The Ma real estate licensing exam is comprised of multiple choice questions. Some questions will be over national topics while the other will be Massachusetts-specific content. You’ll want to take note of the topics you find most difficult to understand while you work through the courses so you know what material to focus in on when you’re studying for the exam.

Step 5: Pass the Test With Flying Colors!

You’re now a licensed real estate agent. How does it feel? Great, right? After you pass, you’ll have what’s called an inactive real estate agent license. This means that while you’re technically a licensed agent, you shouldn’t work with any clients until you activate your license.

Step 6: Find a Sponsoring Broker

In order to activate your new license, you’ll need to sign on with a sponsoring brokerage. Traditionally, students find a brokerage through networking and responding to recruitment’s.

Your broker will be the one who takes legal responsibility for your work, helps you price and list homes and, depending on the brokerage, can even provide marketing and education services. Some things you’ll want to keep in mind when you’re considering which brokerage to work with:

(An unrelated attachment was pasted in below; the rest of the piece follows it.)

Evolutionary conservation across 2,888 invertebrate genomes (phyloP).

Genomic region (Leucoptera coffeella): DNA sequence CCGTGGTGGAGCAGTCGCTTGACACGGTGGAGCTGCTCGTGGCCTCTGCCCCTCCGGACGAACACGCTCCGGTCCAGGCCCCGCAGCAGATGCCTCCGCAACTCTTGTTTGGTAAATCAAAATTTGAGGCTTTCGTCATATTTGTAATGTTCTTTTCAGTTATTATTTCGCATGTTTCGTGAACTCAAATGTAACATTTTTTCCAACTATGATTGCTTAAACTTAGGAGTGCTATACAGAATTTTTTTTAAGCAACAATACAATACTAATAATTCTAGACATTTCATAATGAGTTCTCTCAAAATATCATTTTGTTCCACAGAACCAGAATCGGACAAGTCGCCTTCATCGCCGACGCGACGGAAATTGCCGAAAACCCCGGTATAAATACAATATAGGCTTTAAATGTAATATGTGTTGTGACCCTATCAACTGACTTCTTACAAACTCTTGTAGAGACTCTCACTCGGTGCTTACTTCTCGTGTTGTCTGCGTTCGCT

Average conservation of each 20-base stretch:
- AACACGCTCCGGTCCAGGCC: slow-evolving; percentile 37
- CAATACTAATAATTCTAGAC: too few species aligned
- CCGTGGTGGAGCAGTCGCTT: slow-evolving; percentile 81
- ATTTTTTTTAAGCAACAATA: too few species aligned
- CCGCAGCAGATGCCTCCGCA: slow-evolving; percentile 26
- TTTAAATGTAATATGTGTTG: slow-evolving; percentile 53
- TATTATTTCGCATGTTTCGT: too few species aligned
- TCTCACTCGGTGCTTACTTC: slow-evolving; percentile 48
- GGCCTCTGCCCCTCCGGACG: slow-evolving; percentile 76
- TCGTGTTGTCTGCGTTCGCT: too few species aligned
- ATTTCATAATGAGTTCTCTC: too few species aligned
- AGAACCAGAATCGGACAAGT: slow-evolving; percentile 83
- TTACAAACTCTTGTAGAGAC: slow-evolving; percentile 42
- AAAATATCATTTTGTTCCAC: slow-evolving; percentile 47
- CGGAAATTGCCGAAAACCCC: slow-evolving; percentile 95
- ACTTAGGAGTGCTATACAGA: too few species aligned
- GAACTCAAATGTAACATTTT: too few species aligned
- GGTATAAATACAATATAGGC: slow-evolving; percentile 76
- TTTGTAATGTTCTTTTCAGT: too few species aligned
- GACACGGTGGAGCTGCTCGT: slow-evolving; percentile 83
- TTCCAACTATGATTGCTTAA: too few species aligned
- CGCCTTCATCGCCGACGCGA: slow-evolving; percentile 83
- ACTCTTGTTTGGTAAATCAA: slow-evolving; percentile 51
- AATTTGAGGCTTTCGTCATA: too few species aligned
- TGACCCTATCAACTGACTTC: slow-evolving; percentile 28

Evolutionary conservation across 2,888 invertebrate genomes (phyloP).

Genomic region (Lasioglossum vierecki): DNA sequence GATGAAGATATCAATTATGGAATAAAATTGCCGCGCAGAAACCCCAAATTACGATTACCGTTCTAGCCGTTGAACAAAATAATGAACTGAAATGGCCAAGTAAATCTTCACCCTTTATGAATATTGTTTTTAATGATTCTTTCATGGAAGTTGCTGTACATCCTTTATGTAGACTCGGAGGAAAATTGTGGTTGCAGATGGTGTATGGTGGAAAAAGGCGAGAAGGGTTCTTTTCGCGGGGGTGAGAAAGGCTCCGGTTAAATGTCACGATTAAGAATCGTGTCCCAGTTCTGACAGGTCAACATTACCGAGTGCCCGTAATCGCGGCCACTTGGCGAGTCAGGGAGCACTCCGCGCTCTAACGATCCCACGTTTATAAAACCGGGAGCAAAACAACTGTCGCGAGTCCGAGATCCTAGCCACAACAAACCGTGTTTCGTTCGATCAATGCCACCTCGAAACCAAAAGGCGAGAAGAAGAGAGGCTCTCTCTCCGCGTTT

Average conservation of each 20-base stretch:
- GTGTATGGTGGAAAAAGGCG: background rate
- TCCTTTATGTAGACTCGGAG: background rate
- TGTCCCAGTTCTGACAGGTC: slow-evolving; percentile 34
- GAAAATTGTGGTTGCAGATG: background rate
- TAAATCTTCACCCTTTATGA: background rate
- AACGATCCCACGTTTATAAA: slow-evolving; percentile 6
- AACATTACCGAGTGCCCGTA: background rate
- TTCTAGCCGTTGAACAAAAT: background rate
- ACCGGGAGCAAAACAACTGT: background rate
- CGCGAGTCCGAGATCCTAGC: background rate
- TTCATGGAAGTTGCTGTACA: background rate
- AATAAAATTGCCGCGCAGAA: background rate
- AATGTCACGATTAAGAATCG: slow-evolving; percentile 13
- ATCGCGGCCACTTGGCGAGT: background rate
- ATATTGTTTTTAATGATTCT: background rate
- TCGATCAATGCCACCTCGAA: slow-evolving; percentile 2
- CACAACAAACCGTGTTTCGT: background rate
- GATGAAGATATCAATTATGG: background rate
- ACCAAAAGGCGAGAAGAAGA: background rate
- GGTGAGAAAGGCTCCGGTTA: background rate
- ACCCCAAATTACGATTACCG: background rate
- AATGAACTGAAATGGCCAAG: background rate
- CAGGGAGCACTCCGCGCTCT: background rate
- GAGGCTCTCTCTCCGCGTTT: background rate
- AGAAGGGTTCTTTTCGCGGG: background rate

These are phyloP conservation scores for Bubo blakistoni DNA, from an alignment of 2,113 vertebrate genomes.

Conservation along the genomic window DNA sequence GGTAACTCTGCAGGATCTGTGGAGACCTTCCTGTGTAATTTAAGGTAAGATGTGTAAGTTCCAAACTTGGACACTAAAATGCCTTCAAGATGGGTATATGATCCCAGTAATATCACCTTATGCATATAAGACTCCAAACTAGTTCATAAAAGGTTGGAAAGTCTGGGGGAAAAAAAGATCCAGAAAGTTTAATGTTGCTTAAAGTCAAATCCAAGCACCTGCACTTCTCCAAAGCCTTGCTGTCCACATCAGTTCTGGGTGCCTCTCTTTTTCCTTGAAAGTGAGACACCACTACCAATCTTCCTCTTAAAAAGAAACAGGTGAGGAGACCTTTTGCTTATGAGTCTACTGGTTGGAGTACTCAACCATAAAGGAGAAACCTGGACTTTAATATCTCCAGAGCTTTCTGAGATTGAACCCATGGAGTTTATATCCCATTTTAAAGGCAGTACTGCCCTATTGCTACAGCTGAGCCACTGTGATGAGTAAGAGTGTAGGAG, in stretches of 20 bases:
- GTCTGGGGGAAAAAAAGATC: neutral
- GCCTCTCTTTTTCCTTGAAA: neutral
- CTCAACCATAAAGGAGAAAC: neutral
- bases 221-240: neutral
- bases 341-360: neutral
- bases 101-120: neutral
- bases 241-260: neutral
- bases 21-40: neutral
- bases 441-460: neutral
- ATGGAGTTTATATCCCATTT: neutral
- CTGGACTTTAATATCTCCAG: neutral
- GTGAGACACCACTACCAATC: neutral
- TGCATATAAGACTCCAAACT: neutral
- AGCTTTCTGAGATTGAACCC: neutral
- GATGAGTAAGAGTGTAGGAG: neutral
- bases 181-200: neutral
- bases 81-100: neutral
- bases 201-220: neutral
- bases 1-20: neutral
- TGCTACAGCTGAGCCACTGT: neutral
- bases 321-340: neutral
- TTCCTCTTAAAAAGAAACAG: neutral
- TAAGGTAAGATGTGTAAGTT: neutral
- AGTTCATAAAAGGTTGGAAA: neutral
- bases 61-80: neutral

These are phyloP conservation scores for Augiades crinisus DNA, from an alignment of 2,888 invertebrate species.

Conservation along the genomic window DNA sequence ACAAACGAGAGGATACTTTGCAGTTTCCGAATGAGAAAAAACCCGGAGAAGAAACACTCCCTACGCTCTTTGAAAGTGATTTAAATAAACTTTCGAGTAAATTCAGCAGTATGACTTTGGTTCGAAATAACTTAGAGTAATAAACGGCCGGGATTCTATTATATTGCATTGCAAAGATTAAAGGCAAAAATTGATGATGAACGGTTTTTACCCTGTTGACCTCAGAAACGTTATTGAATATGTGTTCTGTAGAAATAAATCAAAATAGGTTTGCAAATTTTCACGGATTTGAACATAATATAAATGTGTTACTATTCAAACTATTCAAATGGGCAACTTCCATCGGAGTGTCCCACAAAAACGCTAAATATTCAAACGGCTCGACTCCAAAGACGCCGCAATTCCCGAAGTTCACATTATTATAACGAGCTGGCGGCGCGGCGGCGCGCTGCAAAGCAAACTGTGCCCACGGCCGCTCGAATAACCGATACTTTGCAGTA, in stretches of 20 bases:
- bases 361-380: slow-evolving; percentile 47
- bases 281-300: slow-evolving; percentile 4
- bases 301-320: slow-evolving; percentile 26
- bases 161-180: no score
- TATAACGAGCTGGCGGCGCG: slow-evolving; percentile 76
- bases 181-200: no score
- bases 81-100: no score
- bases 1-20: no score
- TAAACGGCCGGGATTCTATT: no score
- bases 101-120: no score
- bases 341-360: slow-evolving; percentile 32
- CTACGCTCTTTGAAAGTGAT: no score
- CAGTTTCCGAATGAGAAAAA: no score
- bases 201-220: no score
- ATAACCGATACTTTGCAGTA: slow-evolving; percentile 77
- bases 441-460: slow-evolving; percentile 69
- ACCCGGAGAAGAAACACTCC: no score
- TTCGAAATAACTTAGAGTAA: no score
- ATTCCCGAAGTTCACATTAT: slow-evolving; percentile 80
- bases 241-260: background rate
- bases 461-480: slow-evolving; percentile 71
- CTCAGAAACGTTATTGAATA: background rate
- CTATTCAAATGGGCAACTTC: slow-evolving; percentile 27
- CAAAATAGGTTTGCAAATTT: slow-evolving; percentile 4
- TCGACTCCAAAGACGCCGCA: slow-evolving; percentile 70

• Does the commission split make sense?
  • Does the brokerage have a good reputation?
  • Does this brokerage offer any additional support to agents?

That last one is especially important since you’re starting a new career, and additional training and mentorship can be crucial during your first few years in the industry.

Austin Craft Realty has been a great brokerage to work for. The brand has a great reputation, a unique position within the market, and the broker is incredibly helpful. The fact that all the agents are friends and have a tight-knit family vibe is what ties it all together.

Step 7: Start Closing Deals

Congratulations! You’re an agent. Get ready to start finding clients and make some dreams come true.

Sounds easy enough, right? The truth is, being a real estate agent isn’t always sunshine and rainbows. Let’s talk about some things you should keep in mind in order to set yourself up for success as a new agent.

Things to Keep in Mind if You Want to Be a Real Estate Agent

– You Need to Be Comfortable With Risk

While being a real estate agent can offer endless opportunity, there’s also a lot of risk. When you’re an agent, you no longer have the guaranteed safety net of a salary. Some people are comfortable and thrive under these conditions, others do not. Because getting started can be a little risky, it’s often recommended to save up a cushion of around 6 months’ worth of living expenses. That way, beginning your new career can be fun and exciting — not stressful!

– You’ll Have to Beat the Odds